Despite the top line decline and increased spending associated with the ViSalus international expansion, Blyth Inc. has maintained profitability. As investors wonder where the ViSalus business will settle out, signs may be emerging that the business is turning the corner. The December 2012 quarter reported 76,000 year end promoters, down from the June 2012 quarter peak of 114,000. The March 2013 quarter finished with 70,000 promoters in North America. If seasonality holds in the June quarter, we should see a sequential lift in promoters as customers and promoters try to find their beach bodies for summer.
ViSalus launched the Body by Vi Challenge in the UK during the June quarter. It has been reported that 15k people have already joined the Body by Vi Challenge with 17 promoters achieving Ambassador status in the first 45 days. This incredible momentum has been accomplished prior to the pre-launch kickoff event. Given the early success of ViSalus in the UK and Blyth's history of strong operational performance in Europe, it does not take much faith to believe the rest of Europe holds exciting potential for the ViSalus brand.
While the international segments take time to develop, North America continues to be the near term key driver to results. According to the S-1 filed for ViSalus in August 2012, almost 70% of the company's revenues came from the weight loss category in the first half of 2012. The vast majority of those people have been consuming the more than 100 million ViSalus shakes served, to lose weight. Weight loss is a huge market in the US, estimated to be a $65 billion market according to Marketdata Enterprises. ViSalus is a major force in the space with over 150,000 new people joining the Body by Vi Challenge every month. Given the massive obesity problem in North America, ViSalus should be able to continue to see success in this vertical for years.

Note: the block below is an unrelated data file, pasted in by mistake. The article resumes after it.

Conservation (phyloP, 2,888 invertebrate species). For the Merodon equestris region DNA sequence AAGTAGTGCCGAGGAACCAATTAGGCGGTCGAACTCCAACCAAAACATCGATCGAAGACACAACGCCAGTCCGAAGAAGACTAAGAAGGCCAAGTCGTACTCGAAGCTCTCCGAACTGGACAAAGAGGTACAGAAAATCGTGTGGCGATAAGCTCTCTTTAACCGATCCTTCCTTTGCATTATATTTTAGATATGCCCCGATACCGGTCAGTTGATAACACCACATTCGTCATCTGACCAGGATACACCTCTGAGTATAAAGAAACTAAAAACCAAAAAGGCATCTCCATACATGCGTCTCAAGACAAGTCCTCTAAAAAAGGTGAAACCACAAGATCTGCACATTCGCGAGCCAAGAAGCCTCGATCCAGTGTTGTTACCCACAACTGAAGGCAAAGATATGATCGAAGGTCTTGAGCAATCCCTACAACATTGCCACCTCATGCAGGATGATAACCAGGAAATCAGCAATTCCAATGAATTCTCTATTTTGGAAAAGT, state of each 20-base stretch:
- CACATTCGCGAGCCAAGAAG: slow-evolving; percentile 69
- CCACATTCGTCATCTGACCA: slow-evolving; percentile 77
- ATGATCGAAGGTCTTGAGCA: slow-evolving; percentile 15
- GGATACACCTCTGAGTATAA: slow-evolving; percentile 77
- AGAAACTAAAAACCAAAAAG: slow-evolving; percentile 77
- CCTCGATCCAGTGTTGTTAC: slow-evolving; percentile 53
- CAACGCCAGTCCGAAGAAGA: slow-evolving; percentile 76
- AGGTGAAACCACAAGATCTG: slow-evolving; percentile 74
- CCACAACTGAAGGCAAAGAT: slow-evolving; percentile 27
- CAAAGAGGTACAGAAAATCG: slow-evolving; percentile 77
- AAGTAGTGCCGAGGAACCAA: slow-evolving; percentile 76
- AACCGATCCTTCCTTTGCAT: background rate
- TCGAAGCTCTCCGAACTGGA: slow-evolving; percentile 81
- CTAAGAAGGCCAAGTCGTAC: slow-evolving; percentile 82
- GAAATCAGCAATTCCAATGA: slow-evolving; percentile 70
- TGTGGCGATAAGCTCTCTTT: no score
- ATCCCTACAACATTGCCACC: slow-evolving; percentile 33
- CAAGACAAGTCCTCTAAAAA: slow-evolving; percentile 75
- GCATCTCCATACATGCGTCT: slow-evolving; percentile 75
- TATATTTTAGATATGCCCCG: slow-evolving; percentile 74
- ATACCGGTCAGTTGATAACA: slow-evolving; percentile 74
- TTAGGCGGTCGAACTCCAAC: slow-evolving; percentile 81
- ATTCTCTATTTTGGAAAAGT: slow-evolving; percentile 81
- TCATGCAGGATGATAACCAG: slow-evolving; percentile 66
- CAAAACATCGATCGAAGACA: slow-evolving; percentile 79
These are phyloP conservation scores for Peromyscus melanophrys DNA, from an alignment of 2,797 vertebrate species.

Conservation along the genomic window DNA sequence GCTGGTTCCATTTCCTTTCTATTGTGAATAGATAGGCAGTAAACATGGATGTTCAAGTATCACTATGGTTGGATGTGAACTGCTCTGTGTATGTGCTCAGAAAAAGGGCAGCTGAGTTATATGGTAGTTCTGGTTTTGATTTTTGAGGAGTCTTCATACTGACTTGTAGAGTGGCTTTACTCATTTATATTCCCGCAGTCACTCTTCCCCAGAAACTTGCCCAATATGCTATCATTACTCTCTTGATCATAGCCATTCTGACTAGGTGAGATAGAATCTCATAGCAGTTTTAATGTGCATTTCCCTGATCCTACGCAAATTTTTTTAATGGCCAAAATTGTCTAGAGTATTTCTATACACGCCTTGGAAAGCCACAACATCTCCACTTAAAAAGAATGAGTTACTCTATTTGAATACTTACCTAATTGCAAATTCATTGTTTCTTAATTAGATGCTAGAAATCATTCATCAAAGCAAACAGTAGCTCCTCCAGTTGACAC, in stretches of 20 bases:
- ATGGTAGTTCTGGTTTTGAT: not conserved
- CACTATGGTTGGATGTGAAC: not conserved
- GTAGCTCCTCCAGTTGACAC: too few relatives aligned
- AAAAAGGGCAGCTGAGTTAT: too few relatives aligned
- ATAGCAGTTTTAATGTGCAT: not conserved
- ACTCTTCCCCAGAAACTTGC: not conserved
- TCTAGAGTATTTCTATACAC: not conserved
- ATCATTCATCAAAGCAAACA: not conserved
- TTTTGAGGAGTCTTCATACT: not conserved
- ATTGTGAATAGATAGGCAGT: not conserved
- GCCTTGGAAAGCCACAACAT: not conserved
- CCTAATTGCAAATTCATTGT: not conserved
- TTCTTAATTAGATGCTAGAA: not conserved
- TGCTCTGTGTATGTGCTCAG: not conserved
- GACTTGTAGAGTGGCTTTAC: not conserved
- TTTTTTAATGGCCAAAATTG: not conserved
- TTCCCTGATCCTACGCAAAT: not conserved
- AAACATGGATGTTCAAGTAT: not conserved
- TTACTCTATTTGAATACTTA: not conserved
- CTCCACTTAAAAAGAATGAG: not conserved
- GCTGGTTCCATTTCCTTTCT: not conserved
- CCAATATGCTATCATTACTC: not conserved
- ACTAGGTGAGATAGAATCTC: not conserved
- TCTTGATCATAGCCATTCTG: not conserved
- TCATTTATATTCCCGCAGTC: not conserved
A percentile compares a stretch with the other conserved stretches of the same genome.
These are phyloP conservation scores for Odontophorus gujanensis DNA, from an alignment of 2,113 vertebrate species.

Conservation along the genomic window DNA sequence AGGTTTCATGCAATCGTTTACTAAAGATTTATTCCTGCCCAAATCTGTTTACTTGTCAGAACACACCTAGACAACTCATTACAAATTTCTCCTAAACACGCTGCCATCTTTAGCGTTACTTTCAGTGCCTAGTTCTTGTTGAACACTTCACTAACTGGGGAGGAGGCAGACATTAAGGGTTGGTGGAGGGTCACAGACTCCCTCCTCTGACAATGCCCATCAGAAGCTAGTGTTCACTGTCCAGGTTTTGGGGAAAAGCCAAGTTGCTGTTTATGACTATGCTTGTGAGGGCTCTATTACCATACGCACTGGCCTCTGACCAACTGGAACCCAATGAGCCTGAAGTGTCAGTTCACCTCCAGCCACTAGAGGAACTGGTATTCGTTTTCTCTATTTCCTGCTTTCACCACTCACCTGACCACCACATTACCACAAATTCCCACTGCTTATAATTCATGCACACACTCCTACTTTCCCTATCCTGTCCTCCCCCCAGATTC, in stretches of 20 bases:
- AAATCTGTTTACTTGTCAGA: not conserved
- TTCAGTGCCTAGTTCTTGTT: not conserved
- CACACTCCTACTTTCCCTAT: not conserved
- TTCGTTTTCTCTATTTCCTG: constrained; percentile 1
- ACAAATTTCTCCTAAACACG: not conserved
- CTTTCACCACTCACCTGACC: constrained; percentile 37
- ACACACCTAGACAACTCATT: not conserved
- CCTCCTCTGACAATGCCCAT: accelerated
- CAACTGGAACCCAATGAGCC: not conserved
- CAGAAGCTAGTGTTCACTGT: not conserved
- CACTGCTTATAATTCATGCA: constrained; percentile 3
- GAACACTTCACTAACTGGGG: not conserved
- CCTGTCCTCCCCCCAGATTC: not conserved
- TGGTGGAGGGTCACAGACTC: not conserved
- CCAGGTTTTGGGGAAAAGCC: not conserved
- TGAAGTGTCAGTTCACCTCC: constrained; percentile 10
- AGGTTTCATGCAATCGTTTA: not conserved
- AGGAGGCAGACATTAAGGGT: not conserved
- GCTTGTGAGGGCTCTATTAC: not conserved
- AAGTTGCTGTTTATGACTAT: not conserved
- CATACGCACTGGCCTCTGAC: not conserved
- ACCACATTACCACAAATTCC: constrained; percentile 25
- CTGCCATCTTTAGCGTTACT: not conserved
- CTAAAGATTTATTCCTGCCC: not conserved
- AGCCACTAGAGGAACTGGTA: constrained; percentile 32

Unlike Herbalife, ViSalus has a direct relationship with all of its end users. Roughly 1.5M customers have purchased ViSalus products in an effort to lose weight. If ViSalus broadens its product portfolio category beyond weight loss, the company should be able to extract value from this deep database of former customers. Herbalife , Amway, Nu Skin Enterprises and USANA Health Sciences have all successfully targeted other product categories. It seems logical that ViSalus will consider other verticals as they reignite growth in North America. ViSalus hosts an annual extravaganza for its most engaged promoters each year called Vitality. This year's event takes place this July 19-21. If ViSalus is expanding into new product categories, launching in front of ten thousand committed ViSalians would be ideal. Additionally, by expanding beyond weight loss, promoters should be able to significantly increase their sales productivity.